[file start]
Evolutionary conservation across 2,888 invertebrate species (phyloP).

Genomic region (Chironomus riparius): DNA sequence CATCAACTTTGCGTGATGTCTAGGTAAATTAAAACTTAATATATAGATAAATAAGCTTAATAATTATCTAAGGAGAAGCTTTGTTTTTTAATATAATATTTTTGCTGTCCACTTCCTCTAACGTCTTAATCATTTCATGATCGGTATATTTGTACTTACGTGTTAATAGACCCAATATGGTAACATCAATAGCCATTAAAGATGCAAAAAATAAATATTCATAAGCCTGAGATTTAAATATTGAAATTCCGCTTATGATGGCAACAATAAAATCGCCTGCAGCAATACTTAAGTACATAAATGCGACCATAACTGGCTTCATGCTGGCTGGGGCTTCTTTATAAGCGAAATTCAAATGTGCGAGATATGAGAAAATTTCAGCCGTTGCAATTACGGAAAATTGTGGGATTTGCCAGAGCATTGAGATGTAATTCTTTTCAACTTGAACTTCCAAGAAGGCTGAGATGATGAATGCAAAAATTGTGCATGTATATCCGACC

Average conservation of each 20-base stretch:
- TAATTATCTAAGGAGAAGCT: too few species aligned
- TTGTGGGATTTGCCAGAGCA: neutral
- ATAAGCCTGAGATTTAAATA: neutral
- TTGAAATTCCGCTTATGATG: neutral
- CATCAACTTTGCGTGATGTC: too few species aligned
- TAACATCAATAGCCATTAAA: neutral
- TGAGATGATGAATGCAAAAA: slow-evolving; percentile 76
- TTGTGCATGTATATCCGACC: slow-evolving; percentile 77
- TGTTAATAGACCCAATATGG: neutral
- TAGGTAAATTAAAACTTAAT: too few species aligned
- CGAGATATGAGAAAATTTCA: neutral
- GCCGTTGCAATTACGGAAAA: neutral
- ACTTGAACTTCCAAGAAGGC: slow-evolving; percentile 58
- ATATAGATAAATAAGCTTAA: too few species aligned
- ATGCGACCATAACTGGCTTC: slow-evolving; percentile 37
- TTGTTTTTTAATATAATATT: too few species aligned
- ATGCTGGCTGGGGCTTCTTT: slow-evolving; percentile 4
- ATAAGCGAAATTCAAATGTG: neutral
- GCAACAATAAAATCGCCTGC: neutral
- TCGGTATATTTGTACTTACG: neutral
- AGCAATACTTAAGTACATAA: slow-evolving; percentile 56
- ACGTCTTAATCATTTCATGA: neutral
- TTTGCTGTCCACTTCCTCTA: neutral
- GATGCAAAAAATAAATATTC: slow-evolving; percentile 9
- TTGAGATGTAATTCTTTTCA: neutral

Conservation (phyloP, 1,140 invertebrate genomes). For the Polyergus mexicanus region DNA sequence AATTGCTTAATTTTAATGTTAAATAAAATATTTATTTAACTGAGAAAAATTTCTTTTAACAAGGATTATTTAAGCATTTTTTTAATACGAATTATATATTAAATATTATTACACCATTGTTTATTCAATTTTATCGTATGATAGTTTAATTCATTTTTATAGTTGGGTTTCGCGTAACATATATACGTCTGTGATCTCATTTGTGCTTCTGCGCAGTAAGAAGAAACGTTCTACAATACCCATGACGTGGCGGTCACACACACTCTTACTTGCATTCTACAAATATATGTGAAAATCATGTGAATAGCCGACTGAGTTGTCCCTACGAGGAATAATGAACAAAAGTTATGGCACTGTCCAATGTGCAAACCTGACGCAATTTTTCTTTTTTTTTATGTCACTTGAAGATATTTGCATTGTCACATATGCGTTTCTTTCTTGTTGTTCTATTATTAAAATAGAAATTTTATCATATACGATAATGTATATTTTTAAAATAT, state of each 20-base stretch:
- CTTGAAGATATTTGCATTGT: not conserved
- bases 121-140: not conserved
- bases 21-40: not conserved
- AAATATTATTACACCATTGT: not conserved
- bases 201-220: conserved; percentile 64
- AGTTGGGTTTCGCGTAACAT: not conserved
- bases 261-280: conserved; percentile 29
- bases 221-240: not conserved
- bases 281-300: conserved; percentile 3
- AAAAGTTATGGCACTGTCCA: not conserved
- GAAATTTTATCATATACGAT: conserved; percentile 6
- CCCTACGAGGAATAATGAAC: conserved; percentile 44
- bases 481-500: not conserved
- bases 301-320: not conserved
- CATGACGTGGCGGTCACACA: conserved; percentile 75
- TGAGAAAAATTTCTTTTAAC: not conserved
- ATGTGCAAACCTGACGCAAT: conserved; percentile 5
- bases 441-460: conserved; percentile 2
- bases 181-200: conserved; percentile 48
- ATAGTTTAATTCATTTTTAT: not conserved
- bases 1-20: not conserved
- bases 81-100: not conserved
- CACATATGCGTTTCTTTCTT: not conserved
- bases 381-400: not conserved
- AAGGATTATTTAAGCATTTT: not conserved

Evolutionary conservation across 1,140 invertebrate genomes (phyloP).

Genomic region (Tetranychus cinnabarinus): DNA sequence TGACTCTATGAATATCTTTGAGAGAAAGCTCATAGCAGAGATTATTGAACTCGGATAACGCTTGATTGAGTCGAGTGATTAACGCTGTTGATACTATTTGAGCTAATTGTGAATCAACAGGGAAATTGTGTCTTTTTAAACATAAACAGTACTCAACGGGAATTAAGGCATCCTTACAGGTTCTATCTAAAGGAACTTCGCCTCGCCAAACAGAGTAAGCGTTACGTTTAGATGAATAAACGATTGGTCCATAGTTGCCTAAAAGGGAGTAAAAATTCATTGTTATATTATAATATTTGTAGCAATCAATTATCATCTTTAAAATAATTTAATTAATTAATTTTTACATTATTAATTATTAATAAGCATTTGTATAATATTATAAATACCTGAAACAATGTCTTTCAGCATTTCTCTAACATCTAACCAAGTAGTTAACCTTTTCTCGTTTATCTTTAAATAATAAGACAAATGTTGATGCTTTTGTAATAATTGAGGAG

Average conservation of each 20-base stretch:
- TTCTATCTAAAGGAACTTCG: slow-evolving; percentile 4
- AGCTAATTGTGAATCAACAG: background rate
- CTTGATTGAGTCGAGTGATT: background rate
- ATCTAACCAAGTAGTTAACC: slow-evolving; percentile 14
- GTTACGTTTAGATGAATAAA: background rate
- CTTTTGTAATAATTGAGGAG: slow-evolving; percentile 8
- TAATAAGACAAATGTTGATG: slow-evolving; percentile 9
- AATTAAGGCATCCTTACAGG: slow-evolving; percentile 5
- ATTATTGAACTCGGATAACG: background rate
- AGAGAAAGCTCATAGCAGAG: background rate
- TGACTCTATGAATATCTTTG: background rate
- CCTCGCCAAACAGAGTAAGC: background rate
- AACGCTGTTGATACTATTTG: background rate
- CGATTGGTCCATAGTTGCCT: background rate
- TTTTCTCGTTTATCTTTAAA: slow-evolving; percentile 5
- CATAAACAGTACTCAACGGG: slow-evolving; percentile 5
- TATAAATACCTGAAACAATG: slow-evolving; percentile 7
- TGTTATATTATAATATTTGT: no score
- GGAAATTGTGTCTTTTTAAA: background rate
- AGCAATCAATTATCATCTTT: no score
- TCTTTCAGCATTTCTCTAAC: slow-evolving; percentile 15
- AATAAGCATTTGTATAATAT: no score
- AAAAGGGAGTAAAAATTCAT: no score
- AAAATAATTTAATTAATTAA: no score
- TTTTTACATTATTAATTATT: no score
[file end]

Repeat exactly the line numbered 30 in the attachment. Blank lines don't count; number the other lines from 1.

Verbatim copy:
- CTTGAAGATATTTGCATTGT: not conserved